Scholars' Lab Blog //Scraping a webpage's list of linked files using wget
Blog //Scraping a webpage's list of linked files using wget

I want to apply some text analysis tools to explore questions around a set of podcast interviews. There’s a webpage that lists links to transcripts of these interviews, one link per podcast episode text file. Because there are many episodes (over a 100?), I don’t want to manually click each link to download the episode’s transcript file.

Instead, I followed a Programming Historian lesson by Ian Milligan about the command-line utility wget. The lesson helped me understand how to customize wget’s options so it downloads each transcript file for me into a convenient folder, without overloading the website’s servers.

Here’s the command I used (after installing a couple things that Milligan’s lesson walks you through):

wget -r -l 3 ––random-wait -w 10 --limit-rate=20k [URL of folder containing desired files to download]

That command consists of the tool name (wget), a bunch of options modifying how the tool downloads files, and the URL you want to be downloading from. The options I chose to fit my particular webpage of interest:

-r says to follow links on the URL I provide to other links

-l 3 says to follow each link to 3 pages away from the initial URL I provided

-w 20 adds a 20 second wait between server requests

––random-wait was in response to my initial wget attempts producing a “ERROR 429: Too Many Requests.” message and not downloading files; it varies the wait time by 0.5 to 1.5 times the length provided with the -w 10 option above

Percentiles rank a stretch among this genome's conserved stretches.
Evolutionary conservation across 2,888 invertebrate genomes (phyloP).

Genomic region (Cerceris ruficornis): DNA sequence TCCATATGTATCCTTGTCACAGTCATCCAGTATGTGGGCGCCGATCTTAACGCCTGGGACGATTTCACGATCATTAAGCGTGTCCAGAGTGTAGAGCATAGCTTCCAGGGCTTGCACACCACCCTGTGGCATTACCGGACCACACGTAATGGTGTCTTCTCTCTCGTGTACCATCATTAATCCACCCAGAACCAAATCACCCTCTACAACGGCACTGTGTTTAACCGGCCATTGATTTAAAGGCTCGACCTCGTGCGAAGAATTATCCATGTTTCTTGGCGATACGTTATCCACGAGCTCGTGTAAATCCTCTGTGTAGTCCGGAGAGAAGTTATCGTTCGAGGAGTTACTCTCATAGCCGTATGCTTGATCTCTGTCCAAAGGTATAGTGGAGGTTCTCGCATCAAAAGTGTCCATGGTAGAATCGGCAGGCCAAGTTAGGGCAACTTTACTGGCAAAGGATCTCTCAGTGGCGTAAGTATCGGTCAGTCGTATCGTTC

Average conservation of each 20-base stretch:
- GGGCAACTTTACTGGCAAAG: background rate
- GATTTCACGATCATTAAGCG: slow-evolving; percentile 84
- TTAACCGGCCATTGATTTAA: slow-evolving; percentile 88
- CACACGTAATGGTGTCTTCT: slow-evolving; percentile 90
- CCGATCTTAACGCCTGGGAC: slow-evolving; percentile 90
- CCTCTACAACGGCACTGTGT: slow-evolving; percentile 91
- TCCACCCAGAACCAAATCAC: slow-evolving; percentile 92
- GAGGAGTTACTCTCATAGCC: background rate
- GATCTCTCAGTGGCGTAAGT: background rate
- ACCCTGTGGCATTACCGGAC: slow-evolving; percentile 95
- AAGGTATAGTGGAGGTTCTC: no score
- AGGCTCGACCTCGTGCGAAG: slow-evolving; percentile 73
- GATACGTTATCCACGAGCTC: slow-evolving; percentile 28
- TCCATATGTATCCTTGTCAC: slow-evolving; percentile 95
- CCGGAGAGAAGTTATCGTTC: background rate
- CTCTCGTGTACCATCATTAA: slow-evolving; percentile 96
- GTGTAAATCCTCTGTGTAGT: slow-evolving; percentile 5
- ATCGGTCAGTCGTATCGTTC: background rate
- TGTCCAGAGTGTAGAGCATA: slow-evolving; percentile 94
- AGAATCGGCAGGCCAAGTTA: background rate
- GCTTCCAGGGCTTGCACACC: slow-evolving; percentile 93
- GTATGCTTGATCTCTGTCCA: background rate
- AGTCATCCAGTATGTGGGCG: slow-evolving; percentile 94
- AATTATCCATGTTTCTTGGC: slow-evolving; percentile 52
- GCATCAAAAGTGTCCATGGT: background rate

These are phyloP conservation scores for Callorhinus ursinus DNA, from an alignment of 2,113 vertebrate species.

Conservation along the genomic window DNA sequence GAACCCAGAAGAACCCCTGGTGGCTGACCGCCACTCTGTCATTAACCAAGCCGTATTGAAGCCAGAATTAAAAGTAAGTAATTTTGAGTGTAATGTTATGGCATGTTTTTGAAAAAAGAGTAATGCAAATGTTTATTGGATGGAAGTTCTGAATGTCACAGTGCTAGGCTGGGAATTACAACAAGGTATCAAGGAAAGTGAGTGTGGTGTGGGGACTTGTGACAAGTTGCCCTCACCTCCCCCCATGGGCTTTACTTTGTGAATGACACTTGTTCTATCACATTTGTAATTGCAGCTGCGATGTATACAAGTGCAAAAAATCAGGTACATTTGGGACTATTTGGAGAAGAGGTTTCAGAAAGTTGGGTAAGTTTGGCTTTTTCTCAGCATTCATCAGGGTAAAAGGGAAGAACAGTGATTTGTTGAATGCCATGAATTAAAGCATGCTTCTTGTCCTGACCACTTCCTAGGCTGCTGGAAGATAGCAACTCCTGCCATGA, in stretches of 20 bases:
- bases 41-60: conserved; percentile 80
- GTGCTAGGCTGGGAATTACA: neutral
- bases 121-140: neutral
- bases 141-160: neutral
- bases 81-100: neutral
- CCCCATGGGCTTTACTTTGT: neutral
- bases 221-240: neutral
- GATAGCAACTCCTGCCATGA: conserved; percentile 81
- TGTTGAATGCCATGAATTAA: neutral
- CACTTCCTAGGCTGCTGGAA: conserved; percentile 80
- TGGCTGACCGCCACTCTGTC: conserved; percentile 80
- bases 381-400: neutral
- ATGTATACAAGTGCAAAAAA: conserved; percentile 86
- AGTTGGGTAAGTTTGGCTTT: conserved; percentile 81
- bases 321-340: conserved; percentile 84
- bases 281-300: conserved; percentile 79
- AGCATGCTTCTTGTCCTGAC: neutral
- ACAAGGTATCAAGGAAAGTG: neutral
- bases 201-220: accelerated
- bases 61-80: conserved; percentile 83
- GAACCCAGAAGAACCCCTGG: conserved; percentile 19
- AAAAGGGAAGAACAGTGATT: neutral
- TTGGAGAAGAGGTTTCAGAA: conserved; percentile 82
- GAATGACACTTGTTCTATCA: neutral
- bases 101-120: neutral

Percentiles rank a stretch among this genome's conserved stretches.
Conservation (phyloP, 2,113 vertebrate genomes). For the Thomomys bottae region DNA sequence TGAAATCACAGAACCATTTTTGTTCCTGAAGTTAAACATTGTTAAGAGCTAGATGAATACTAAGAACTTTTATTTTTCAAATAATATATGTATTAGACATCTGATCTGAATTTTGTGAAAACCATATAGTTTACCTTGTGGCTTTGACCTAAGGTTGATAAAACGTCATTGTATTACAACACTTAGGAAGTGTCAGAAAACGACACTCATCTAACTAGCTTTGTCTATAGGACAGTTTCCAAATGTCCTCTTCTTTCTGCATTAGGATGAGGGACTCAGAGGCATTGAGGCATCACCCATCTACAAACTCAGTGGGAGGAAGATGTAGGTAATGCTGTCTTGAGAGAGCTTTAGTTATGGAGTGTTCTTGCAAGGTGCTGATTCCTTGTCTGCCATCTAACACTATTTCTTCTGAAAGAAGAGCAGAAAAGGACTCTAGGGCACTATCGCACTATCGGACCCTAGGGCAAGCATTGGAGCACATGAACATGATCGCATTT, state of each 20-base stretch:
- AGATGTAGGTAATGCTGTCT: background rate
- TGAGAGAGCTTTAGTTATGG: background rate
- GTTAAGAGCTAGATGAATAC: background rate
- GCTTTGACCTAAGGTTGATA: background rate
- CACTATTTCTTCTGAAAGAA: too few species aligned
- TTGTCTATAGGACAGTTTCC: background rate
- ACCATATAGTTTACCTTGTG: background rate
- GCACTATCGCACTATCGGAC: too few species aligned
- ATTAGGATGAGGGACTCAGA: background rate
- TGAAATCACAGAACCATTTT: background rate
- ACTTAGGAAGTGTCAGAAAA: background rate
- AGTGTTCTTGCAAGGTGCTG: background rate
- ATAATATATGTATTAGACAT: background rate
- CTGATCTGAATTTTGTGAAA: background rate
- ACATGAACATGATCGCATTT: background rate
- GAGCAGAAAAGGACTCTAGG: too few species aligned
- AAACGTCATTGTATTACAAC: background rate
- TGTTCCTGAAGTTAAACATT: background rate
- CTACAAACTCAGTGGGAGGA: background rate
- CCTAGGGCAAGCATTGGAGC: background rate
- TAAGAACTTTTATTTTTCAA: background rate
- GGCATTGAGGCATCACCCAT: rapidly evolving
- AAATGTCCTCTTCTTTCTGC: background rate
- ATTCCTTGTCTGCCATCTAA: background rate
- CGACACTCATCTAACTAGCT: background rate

--limit-rate=20k sets the maximum download speed to 20kb/s to be nice to the site’s bandwidth (initially tried -w 2; that allowed downloading of ~30 files then ran into 429 error again)

The files are now downloading in the background! My next step will be using another command-line utility, pandoc, to convert the transcript files from one file type (MS Word) to another file type friendlier to text analysis.

If you’re interested in automating downloads rather than manually clicking-saving a bunch, you might check out my post from 5(!) years ago on automating taking screenshots of webpages using a list of URLs (which I used to get a folder of screenshots of all my faved tweets).

If you’re interested but have never used the command line, Programming Historian has a peer-reviewed, free online tutorial aimed at humanities/cultural heritage folks who want to learn command line use. I highly recommend PH’s website; not only is every lesson created with communal care (author[s], editor, multiple reviewers), the lessons are aimed at humanities-ish folks (the things that might interest you, the things you might be excited to learn how to do with code), and the lessons are written in a very novice-friendly style (no assumptions you already know things; or the advanced lessons point you to the earlier lessons you’ll need to complete before you can comfortably follow them).

Cite this post: Amanda Wyatt Visconti. “Scraping a webpage's list of linked files using wget”. Published July 10, 2024. https://scholarslab.lib.virginia.edu/blog/scraping-files-for-text-analysis-wget/. Accessed on .